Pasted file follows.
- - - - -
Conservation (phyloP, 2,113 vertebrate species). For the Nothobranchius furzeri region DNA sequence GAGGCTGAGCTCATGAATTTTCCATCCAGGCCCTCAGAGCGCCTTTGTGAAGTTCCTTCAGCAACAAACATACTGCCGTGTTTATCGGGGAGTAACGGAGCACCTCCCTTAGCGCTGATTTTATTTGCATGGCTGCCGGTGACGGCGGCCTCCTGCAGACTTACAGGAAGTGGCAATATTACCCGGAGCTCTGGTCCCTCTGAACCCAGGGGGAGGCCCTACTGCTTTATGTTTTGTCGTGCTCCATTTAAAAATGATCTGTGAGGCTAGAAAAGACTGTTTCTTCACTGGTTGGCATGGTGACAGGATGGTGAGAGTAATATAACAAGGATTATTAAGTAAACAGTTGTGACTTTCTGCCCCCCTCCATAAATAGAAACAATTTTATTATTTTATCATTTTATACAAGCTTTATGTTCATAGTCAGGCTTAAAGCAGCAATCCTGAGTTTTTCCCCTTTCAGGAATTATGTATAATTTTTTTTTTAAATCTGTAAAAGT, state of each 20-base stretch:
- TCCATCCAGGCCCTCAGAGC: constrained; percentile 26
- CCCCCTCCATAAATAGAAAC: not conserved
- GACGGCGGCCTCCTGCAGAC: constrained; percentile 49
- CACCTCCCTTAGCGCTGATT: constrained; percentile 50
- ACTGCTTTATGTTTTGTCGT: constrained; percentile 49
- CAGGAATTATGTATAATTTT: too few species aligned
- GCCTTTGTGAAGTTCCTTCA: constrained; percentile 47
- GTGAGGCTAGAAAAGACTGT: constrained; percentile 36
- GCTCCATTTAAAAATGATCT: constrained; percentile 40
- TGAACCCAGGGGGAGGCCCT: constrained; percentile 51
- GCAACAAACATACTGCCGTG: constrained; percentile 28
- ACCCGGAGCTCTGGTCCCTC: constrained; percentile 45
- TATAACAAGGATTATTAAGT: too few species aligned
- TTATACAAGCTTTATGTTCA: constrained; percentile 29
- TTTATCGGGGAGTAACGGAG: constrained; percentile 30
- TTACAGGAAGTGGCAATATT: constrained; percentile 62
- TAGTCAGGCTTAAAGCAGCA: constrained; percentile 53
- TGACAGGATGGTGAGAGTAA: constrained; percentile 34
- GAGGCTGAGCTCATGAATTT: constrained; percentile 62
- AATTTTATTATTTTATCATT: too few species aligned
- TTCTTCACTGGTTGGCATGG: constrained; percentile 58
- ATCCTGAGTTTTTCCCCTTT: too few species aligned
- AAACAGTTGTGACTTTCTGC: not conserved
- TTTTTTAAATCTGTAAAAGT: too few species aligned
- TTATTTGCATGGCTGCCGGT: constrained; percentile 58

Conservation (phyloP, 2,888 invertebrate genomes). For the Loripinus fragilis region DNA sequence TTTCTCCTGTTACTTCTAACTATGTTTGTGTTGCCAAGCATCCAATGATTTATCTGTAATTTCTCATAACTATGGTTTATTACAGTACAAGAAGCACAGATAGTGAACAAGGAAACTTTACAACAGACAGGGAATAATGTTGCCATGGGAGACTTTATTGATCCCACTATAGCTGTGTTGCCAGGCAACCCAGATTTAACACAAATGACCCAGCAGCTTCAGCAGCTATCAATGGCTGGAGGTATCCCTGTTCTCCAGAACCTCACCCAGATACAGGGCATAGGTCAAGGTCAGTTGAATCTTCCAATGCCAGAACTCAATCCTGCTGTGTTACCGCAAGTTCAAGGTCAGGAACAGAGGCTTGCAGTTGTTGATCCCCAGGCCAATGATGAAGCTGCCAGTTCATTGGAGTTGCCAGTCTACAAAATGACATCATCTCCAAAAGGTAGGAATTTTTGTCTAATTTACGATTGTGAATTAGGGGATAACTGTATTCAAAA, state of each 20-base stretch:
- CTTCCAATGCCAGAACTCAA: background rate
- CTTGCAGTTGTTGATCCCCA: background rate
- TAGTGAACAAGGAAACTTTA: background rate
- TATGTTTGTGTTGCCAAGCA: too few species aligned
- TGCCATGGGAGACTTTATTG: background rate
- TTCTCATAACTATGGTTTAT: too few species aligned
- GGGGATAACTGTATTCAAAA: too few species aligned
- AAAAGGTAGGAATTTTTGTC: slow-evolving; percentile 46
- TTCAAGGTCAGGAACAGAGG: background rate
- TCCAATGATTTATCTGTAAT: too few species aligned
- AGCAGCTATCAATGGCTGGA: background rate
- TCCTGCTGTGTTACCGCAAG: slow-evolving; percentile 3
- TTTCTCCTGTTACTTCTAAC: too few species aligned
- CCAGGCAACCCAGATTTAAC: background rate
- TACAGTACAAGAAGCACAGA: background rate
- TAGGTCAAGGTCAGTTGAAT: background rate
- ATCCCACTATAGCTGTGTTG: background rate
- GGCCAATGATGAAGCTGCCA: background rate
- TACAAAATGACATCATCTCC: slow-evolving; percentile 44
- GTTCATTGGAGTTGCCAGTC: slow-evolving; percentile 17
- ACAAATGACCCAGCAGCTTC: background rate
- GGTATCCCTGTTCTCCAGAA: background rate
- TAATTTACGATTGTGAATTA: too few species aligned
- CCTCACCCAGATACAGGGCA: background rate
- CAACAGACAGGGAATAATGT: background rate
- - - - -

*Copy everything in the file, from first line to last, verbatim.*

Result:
Conservation (phyloP, 2,113 vertebrate species). For the Nothobranchius furzeri region DNA sequence GAGGCTGAGCTCATGAATTTTCCATCCAGGCCCTCAGAGCGCCTTTGTGAAGTTCCTTCAGCAACAAACATACTGCCGTGTTTATCGGGGAGTAACGGAGCACCTCCCTTAGCGCTGATTTTATTTGCATGGCTGCCGGTGACGGCGGCCTCCTGCAGACTTACAGGAAGTGGCAATATTACCCGGAGCTCTGGTCCCTCTGAACCCAGGGGGAGGCCCTACTGCTTTATGTTTTGTCGTGCTCCATTTAAAAATGATCTGTGAGGCTAGAAAAGACTGTTTCTTCACTGGTTGGCATGGTGACAGGATGGTGAGAGTAATATAACAAGGATTATTAAGTAAACAGTTGTGACTTTCTGCCCCCCTCCATAAATAGAAACAATTTTATTATTTTATCATTTTATACAAGCTTTATGTTCATAGTCAGGCTTAAAGCAGCAATCCTGAGTTTTTCCCCTTTCAGGAATTATGTATAATTTTTTTTTTAAATCTGTAAAAGT, state of each 20-base stretch:
- TCCATCCAGGCCCTCAGAGC: constrained; percentile 26
- CCCCCTCCATAAATAGAAAC: not conserved
- GACGGCGGCCTCCTGCAGAC: constrained; percentile 49
- CACCTCCCTTAGCGCTGATT: constrained; percentile 50
- ACTGCTTTATGTTTTGTCGT: constrained; percentile 49
- CAGGAATTATGTATAATTTT: too few species aligned
- GCCTTTGTGAAGTTCCTTCA: constrained; percentile 47
- GTGAGGCTAGAAAAGACTGT: constrained; percentile 36
- GCTCCATTTAAAAATGATCT: constrained; percentile 40
- TGAACCCAGGGGGAGGCCCT: constrained; percentile 51
- GCAACAAACATACTGCCGTG: constrained; percentile 28
- ACCCGGAGCTCTGGTCCCTC: constrained; percentile 45
- TATAACAAGGATTATTAAGT: too few species aligned
- TTATACAAGCTTTATGTTCA: constrained; percentile 29
- TTTATCGGGGAGTAACGGAG: constrained; percentile 30
- TTACAGGAAGTGGCAATATT: constrained; percentile 62
- TAGTCAGGCTTAAAGCAGCA: constrained; percentile 53
- TGACAGGATGGTGAGAGTAA: constrained; percentile 34
- GAGGCTGAGCTCATGAATTT: constrained; percentile 62
- AATTTTATTATTTTATCATT: too few species aligned
- TTCTTCACTGGTTGGCATGG: constrained; percentile 58
- ATCCTGAGTTTTTCCCCTTT: too few species aligned
- AAACAGTTGTGACTTTCTGC: not conserved
- TTTTTTAAATCTGTAAAAGT: too few species aligned
- TTATTTGCATGGCTGCCGGT: constrained; percentile 58

Conservation (phyloP, 2,888 invertebrate genomes). For the Loripinus fragilis region DNA sequence TTTCTCCTGTTACTTCTAACTATGTTTGTGTTGCCAAGCATCCAATGATTTATCTGTAATTTCTCATAACTATGGTTTATTACAGTACAAGAAGCACAGATAGTGAACAAGGAAACTTTACAACAGACAGGGAATAATGTTGCCATGGGAGACTTTATTGATCCCACTATAGCTGTGTTGCCAGGCAACCCAGATTTAACACAAATGACCCAGCAGCTTCAGCAGCTATCAATGGCTGGAGGTATCCCTGTTCTCCAGAACCTCACCCAGATACAGGGCATAGGTCAAGGTCAGTTGAATCTTCCAATGCCAGAACTCAATCCTGCTGTGTTACCGCAAGTTCAAGGTCAGGAACAGAGGCTTGCAGTTGTTGATCCCCAGGCCAATGATGAAGCTGCCAGTTCATTGGAGTTGCCAGTCTACAAAATGACATCATCTCCAAAAGGTAGGAATTTTTGTCTAATTTACGATTGTGAATTAGGGGATAACTGTATTCAAAA, state of each 20-base stretch:
- CTTCCAATGCCAGAACTCAA: background rate
- CTTGCAGTTGTTGATCCCCA: background rate
- TAGTGAACAAGGAAACTTTA: background rate
- TATGTTTGTGTTGCCAAGCA: too few species aligned
- TGCCATGGGAGACTTTATTG: background rate
- TTCTCATAACTATGGTTTAT: too few species aligned
- GGGGATAACTGTATTCAAAA: too few species aligned
- AAAAGGTAGGAATTTTTGTC: slow-evolving; percentile 46
- TTCAAGGTCAGGAACAGAGG: background rate
- TCCAATGATTTATCTGTAAT: too few species aligned
- AGCAGCTATCAATGGCTGGA: background rate
- TCCTGCTGTGTTACCGCAAG: slow-evolving; percentile 3
- TTTCTCCTGTTACTTCTAAC: too few species aligned
- CCAGGCAACCCAGATTTAAC: background rate
- TACAGTACAAGAAGCACAGA: background rate
- TAGGTCAAGGTCAGTTGAAT: background rate
- ATCCCACTATAGCTGTGTTG: background rate
- GGCCAATGATGAAGCTGCCA: background rate
- TACAAAATGACATCATCTCC: slow-evolving; percentile 44
- GTTCATTGGAGTTGCCAGTC: slow-evolving; percentile 17
- ACAAATGACCCAGCAGCTTC: background rate
- GGTATCCCTGTTCTCCAGAA: background rate
- TAATTTACGATTGTGAATTA: too few species aligned
- CCTCACCCAGATACAGGGCA: background rate
- CAACAGACAGGGAATAATGT: background rate